Saturday, 11 August 2018

Deeds or Words


I've mentioned before on this blog that it is 100 years this year since women, over 30 and who owned property, were granted the right to vote in parliamentary elections in Great Britain. (It wasn't until 1928 that women gained electoral equality.) There's been an interesting exhibition in Shipley College, showing letters, papers and ephemera recently acquired by the Saltaire Archive that had belonged to Isabel Salt. 

Isabel was the daughter of Titus Salt Jnr (and therefore granddaughter of Sir Titus Salt). She was well-educated, well-travelled and was a noted Suffragist. I had not fully appreciated that there were two strands in the battle for women's suffrage. There were the Suffragettes, women like Emmeline Pankhurst, who engaged in direct action and civil disobedience in their fight for women's rights. There were also the Suffragists, women who campaigned and were vocal in their call for women's right to vote but who disagreed with the militant methods of the Suffragettes. 

We're familiar with the purple, green and white colours of the Suffragettes. I hadn't realised that the Suffragists wore red, green and white. There were newspaper clippings in the archive that showed that Isabel, after speaking at a meeting, was described in a newspaper as a Suffragette and wrote a polite but robust denial, claiming herself to be a Suffragist.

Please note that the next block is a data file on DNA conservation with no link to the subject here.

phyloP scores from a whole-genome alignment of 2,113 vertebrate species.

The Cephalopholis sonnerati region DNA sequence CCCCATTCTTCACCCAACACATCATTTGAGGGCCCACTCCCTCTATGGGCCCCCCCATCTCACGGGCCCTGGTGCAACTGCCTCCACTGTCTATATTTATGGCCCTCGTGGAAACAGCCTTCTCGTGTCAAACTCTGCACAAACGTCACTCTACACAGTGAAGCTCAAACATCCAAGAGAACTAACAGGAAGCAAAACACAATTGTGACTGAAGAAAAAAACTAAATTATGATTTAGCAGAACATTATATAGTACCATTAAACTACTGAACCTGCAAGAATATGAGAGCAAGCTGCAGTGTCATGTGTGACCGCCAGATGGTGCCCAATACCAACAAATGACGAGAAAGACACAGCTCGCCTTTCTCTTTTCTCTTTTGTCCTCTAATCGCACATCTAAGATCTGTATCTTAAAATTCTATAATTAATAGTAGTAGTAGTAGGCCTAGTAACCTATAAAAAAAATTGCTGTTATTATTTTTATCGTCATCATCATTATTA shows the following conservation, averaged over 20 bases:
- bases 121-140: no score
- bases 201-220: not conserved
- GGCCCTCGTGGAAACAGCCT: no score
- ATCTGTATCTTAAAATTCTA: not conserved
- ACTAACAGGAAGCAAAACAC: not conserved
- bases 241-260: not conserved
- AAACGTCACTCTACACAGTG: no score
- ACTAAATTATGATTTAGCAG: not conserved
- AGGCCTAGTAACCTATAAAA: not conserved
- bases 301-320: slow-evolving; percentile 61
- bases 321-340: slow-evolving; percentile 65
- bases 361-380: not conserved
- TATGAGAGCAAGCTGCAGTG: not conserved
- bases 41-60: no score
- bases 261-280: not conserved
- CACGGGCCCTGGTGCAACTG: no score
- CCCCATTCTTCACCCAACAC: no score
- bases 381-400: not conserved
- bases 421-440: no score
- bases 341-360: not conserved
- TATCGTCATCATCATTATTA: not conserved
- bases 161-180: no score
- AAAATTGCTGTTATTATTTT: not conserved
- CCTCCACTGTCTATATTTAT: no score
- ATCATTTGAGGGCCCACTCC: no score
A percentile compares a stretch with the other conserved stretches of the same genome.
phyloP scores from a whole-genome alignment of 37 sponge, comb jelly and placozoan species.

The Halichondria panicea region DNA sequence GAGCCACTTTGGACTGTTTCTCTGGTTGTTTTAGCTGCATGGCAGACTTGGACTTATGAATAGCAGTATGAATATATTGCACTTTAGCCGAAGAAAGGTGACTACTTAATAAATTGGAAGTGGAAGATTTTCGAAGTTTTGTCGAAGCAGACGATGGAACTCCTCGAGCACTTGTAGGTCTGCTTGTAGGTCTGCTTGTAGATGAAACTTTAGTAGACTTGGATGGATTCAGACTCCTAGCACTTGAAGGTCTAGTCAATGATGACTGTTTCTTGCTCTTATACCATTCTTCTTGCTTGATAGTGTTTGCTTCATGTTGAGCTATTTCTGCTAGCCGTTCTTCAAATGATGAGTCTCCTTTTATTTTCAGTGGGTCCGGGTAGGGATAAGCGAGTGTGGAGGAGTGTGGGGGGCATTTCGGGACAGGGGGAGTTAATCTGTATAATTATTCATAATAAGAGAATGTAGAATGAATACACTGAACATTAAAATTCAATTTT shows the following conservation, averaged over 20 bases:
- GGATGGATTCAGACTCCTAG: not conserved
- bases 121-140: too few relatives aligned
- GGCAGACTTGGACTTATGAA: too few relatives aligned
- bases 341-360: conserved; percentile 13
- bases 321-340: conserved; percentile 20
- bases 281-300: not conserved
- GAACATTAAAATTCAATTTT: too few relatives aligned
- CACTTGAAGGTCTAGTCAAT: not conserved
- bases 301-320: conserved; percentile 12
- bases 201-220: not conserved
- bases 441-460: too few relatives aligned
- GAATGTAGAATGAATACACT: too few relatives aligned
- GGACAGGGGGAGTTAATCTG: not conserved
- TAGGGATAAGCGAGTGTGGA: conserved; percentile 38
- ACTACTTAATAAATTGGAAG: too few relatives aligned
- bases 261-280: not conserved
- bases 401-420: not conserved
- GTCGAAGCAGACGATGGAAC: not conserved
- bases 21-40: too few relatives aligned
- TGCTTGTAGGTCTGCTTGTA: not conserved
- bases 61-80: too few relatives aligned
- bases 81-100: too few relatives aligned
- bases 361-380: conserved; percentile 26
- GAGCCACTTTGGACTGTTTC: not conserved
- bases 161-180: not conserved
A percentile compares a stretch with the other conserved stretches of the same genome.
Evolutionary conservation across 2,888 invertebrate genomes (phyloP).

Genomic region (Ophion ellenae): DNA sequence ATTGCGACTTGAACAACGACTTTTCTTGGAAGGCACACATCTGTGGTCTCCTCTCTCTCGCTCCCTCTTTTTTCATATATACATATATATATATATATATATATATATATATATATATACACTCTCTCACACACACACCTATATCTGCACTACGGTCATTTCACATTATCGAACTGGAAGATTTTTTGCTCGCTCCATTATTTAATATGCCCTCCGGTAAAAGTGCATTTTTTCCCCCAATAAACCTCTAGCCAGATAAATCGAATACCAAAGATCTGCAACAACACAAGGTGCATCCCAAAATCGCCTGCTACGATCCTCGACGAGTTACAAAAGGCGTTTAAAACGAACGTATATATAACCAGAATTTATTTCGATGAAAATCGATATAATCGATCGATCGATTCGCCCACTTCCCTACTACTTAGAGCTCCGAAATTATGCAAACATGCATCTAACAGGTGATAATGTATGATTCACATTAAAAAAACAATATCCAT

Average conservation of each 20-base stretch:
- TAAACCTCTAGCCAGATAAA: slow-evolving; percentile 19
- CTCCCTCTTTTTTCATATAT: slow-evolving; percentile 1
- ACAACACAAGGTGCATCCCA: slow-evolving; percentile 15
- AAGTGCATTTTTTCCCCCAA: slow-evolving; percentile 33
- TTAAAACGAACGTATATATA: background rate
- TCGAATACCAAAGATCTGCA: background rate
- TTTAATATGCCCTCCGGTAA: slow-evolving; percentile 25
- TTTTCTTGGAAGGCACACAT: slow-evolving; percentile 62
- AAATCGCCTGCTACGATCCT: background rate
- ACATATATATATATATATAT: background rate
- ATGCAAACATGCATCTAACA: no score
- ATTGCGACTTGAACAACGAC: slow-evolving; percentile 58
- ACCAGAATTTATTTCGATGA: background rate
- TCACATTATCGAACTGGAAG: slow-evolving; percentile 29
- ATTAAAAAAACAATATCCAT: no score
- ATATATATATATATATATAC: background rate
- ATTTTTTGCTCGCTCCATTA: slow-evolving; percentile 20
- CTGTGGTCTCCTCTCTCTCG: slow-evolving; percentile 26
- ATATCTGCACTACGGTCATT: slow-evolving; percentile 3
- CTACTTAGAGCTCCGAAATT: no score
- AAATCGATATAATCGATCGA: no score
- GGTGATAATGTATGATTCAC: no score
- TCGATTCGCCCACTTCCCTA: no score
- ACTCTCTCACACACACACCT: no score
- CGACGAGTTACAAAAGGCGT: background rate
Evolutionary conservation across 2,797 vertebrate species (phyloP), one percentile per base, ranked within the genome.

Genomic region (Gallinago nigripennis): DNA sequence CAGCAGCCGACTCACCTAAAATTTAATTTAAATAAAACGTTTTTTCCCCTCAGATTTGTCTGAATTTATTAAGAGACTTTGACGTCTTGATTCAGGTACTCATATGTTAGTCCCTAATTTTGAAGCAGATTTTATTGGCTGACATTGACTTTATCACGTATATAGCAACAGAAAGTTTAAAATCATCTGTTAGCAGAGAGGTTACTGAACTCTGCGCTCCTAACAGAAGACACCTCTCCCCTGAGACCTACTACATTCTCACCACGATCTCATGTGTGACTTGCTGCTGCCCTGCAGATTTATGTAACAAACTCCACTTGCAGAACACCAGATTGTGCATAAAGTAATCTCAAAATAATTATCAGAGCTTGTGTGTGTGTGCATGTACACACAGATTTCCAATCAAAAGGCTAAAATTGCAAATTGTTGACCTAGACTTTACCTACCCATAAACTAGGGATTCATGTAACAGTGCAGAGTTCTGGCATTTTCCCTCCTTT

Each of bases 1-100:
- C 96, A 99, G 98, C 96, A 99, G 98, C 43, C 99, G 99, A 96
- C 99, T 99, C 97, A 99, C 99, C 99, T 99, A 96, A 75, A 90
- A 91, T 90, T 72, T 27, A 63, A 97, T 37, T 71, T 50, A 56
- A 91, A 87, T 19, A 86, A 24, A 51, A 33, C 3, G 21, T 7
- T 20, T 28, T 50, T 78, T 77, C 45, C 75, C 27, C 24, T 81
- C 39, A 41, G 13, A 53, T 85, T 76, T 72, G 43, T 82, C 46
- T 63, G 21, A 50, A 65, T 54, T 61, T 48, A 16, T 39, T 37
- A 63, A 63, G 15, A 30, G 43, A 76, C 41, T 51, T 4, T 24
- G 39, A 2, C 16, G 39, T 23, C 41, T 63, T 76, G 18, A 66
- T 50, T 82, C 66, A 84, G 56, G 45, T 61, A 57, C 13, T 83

The exhibition was accompanied by a short, original drama, describing the various positions held by Thomas, a soldier (soldiers were not allowed to vote); Isabel Salt, a Suffragist; Maggie, Thomas's sister and a Suffragette; Rev. Oates, a man 'sitting on the fence'; and Mr Henry Beecher, a Conservative MP and prominently opposed to women's suffrage. I believe the actors were members of Bingley Little Theatre, though there didn't seem to be any note of their names anywhere. 


The displays at the exhibition included, with my permission, three of my photos (blushes...) that I took at the Women's March in May. (See HERE) So that was gratifying! 



6 comments:

  1. So glad to hear about how suffragettes and suffragists were different there. I'd learned somewhere that the press had called suffragists the "gettes" as a diminution of their efforts, which of course they would not like. Now I know it was also a matter of their own identification, and those who were jailed would have been the more militant suffragettes. Now to try to remember that.

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  2. I think the colours of suffragist flags were much the same here. In Canada the process of women being given the vote went province by province, starting during the Great War.

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  3. And there is still more work to be done around the world for women!

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  4. Not every woman wishes or is self-driven to reach the top of the slippery pole. Their priority set is quite different.

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  5. I was not aware that the movement had two different threads. I learn so much by reading blogs.

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